By: Madison Rios, junior, Community, Environment, and Development

It’s been a thrilling and tiring three weeks on the student farm. Early mornings, long days and plenty of hard work to be done, each shift at the farm is rewarding. There are many things I love about being on the student farm: hearing the birds’ songs, watching them fret around, overlooking a freshly prepped bed, and breathing in dewy morning air. Yet, harvesting is an experience I am particularly fond of. The season is still quite early, so much of the crop isn’t ready for picking. Thankfully, the interns and I have been able to harvest from the high tunnel and the greenhouse. In the high tunnel there is a bounty of spinach. Travel to the greenhouses on campus, and you’ll find tomatoes, eggplant, and basil, just to name a few. Harvesting produce is exciting.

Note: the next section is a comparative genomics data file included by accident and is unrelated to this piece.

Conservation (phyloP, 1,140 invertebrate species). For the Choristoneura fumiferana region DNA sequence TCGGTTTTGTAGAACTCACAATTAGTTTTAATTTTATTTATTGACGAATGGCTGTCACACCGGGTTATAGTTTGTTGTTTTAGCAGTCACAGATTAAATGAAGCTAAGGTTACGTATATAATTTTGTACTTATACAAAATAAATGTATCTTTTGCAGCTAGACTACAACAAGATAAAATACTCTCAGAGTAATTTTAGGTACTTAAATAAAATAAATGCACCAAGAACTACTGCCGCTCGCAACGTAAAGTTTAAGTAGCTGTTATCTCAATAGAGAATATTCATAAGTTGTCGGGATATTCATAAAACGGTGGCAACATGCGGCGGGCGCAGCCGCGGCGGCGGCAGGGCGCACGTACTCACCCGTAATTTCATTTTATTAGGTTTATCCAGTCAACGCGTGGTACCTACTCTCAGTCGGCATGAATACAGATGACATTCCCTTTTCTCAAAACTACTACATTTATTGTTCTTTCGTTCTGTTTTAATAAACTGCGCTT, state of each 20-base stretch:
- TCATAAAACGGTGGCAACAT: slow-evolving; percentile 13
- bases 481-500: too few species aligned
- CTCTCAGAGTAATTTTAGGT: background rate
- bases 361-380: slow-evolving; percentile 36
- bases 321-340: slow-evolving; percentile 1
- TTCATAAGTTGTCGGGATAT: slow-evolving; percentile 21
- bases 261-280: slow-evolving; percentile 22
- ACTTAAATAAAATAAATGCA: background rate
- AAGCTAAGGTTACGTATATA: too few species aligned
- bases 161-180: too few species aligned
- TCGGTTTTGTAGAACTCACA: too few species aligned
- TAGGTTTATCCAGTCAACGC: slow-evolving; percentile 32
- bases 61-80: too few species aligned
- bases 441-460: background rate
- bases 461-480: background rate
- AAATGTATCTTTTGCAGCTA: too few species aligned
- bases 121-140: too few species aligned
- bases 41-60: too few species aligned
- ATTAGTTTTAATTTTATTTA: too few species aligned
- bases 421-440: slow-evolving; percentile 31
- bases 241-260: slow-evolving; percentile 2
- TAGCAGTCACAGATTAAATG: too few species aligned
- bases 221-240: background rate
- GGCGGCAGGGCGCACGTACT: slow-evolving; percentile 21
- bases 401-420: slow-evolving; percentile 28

Now, how can spending time awkwardly crouching in the dirt or tangled in vines be enjoyable? Well, for me, it is humbling to understand how much effort goes into bringing food to the table. The process of cutting rows of spinach, washing, drying and weighing is a tedious task. However, the job gets done nonetheless and always pays off. The real ‘fun’ aspect of harvesting is thinking about the possibilities all of the produce has. The green tomatoes instantly inspire a southern fried green tomato dish. Picking the best of the basil leaves reminds me of garlic-y pasta with a simple tomato sauce. The chives and spinach are perfect ingredients for my beloved breakfast omelette. In my eyes, harvesting is the final step to the main event: cooking and eating. As summer rolls on, the plants will grow like wildfire, and we will be ready to harvest the delicious ingredients for brunches and dinners all around town.

                

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